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  • Writer's pictureJenny Phung

Mortgage Market Update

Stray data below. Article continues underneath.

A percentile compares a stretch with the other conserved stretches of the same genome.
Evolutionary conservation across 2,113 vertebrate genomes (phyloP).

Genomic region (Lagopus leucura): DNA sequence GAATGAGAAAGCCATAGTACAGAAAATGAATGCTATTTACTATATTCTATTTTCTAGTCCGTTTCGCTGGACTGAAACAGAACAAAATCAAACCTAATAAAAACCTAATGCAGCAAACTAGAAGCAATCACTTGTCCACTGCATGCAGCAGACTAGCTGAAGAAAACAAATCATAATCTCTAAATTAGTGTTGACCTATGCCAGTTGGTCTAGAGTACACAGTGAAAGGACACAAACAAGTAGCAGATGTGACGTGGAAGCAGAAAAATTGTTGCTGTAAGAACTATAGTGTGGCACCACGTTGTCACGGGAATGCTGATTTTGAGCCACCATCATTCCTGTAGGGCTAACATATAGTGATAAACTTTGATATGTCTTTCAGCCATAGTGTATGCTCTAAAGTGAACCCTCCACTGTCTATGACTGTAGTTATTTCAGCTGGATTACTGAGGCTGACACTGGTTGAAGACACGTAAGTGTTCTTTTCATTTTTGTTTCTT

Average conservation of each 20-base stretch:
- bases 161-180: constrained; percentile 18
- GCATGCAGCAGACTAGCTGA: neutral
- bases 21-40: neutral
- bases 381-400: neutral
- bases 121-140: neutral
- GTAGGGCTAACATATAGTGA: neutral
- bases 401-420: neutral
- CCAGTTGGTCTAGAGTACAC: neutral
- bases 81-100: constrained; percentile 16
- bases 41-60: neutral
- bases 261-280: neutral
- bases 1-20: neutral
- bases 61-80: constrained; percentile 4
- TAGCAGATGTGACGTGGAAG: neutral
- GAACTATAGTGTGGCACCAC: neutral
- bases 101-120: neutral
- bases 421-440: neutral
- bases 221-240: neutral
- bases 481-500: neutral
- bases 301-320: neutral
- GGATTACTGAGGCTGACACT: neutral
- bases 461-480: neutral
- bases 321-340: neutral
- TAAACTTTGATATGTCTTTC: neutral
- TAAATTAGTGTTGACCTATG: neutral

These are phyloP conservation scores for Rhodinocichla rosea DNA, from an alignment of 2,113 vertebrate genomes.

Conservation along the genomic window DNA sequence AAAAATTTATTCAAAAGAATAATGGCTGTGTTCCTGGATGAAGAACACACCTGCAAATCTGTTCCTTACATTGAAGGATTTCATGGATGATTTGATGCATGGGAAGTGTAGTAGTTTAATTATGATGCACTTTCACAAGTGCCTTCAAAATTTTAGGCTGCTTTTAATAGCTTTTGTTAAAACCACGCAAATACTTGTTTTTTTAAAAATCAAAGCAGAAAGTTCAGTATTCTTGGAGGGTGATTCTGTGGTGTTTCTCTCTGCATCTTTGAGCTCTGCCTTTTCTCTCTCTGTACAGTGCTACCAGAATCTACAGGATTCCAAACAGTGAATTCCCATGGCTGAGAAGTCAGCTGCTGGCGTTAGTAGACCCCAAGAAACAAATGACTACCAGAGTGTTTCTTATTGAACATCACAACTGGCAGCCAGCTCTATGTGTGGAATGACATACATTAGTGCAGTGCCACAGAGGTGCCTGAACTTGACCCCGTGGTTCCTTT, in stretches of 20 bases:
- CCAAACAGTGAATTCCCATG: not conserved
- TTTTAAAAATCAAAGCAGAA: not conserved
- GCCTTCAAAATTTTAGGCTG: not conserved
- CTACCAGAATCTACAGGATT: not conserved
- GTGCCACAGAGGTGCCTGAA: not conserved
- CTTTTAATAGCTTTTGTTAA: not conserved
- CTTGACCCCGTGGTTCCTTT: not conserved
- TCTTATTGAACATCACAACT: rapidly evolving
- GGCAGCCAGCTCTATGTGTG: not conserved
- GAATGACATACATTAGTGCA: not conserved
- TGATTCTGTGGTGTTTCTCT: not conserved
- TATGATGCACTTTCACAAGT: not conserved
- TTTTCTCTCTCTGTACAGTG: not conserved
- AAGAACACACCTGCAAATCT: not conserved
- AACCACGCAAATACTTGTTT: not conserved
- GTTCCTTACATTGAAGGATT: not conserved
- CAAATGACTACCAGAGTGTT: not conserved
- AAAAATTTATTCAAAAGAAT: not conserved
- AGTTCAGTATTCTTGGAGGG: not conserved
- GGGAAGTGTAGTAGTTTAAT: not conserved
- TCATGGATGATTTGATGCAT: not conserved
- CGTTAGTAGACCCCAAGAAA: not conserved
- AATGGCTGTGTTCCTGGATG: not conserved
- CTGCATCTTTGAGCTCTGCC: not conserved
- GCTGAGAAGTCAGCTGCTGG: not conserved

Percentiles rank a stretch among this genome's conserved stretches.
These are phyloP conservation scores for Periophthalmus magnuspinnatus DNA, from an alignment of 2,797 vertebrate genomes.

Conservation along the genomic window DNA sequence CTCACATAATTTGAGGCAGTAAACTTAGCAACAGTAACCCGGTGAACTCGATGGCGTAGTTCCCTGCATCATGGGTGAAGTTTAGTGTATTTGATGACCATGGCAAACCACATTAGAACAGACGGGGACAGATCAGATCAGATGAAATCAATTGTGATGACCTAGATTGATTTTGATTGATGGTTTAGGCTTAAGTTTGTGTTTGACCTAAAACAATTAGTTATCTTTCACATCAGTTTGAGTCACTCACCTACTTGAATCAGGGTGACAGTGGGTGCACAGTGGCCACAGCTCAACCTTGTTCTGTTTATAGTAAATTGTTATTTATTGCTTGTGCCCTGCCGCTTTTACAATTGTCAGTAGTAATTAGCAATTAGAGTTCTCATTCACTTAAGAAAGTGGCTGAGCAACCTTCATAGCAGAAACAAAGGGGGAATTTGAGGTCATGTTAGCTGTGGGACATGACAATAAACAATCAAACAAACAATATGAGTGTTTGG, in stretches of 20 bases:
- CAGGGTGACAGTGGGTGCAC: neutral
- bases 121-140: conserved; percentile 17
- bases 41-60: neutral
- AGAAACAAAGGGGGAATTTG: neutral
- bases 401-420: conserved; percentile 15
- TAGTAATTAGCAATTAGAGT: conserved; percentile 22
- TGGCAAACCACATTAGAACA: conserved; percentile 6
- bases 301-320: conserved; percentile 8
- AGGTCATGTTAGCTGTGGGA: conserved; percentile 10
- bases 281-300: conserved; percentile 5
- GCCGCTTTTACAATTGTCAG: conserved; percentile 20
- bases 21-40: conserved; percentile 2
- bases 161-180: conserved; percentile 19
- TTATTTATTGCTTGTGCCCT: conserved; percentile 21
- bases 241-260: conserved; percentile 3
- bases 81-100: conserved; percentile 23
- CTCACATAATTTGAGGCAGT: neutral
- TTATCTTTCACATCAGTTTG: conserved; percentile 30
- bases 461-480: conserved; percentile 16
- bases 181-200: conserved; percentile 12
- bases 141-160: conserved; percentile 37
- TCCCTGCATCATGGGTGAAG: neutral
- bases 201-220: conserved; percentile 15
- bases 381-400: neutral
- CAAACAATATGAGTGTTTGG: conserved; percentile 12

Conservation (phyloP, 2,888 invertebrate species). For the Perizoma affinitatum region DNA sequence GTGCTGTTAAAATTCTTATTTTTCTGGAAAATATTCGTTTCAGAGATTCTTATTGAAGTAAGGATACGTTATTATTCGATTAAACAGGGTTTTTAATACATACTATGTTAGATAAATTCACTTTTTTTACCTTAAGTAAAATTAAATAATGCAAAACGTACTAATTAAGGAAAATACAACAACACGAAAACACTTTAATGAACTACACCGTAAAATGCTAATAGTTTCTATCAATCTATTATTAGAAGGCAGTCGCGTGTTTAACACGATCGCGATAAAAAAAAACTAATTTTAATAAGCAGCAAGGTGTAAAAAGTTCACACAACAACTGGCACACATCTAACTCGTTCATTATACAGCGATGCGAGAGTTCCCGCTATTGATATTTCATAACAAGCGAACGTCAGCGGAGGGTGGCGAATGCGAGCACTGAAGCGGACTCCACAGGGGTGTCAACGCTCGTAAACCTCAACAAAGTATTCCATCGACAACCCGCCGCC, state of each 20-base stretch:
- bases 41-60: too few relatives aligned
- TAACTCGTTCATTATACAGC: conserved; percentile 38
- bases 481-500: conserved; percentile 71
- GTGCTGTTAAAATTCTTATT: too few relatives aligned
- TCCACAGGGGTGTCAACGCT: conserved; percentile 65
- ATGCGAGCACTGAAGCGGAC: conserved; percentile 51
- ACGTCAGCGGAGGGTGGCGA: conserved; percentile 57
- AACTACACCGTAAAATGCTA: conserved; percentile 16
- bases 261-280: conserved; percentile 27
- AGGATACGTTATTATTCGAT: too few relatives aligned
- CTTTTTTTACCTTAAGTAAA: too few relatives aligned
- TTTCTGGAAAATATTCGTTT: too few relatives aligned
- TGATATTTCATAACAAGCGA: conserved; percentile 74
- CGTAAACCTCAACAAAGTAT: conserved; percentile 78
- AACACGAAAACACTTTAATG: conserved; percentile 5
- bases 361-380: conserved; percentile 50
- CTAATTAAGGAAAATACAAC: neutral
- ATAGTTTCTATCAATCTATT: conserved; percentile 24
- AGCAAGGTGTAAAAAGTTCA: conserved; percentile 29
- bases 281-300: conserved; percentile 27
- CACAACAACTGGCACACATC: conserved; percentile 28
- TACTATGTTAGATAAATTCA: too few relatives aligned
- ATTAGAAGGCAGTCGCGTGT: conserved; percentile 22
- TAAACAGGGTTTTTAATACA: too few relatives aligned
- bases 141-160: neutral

This week brings us the release of four economic reports that may influence mortgage rates in addition to two Treasury auctions that have the potential to do so also. The most important data comes later in the week and there is nothing of relevance set for tomorrow or Tuesday. Despite having events scheduled only three days, there is still a decent chance of seeing another active week for mortgage rates. September's New Home Sales will start the week’s calendar late Wednesday morning. This Commerce Department report covers the small percentage of home sales that last week's Existing Home Sales report didn't include. It is expected to show a small decline in sales of newly constructed homes, but I don't see this report having much of an impact on mortgage rates unless it shows a significant variance from forecasts. Durable Goods Orders data for September is Thursday’s sole monthly release, scheduled for 8:30 AM ET. It gives us a measurement of manufacturing sector strength by tracking orders at U.S. factories for big-ticket items, or products that are expected to last three or more years. Analysts are currently calling for a 1.8% decline in new orders for products such as airplanes, appliances and electronics. If we see a large increase in orders, mortgage rates will probably rise as bond prices fall. On the other hand, a larger decline should be good news for the bond market and mortgage rates, but this data can be quite volatile from month to month and is difficult to forecast. Therefore, a small variance in orders either way, likely will have little effect on Thursday's bond trading or mortgage pricing. This week also has Treasury auctions scheduled several days. The only two that have the potential to influence mortgage rates are Wednesday's 5-year and Thursday's 7-year Note sales. If those sales are met with a strong demand from investors, particularly the first, bond prices may rise during afternoon trading. This could lead to improvements to mortgage rates shortly after the results of the sales are posted at 1:00 PM ET each day. But a lackluster investor interest may create selling in the broader bond market and lead to slight upward revisions to mortgage rates. Friday has the remaining two reports. The first is the preliminary reading of the 3rd Quarter Gross Domestic Product (GDP) at 8:30 AM ET. The GDP is considered to be the benchmark measurement of economic growth because it is the total of all goods and services produced in the U.S. and therefore is likely to have a major impact on the financial markets and mortgage pricing. There are three versions of this report, each a month apart. Friday's release is the first and usually has the biggest influence on the markets. Current forecasts call for the GDP to grow at an annual rate of 3.3% , which would mean that the economy grew at a slower pace than the 2nd quarter's 4.2% rate. If this report shows a much smaller increase, I am expecting to see the bond market rally and mortgage rates fall. However, a larger than expected rise could lead to a rally in stocks, bond selling and a noticeable increase in mortgage pricing Friday morning. The week's last report comes at 10:00 AM ET Friday when the University of Michigan updates their Index of Consumer Sentiment for this month. This report is moderately important because it helps us measure consumer confidence, which is believed to indicate consumers' willingness to spend. Current forecasts show this index remaining unchanged from its preliminary reading of 99.0. Good news for mortgage rates would be a sizable decline in the index, meaning consumers are likely to not spend as much as last month. Overall, Friday is the best candidate for most important day of the week because of the GDP reading set for release, but Thursday may also be an active day. The calmest day will probably be Tuesday unless something unexpected happens. We are still in corporate earnings season for the stock markets, so stocks will also play a relevant role in this week’s bond trading and mortgage rates movement.

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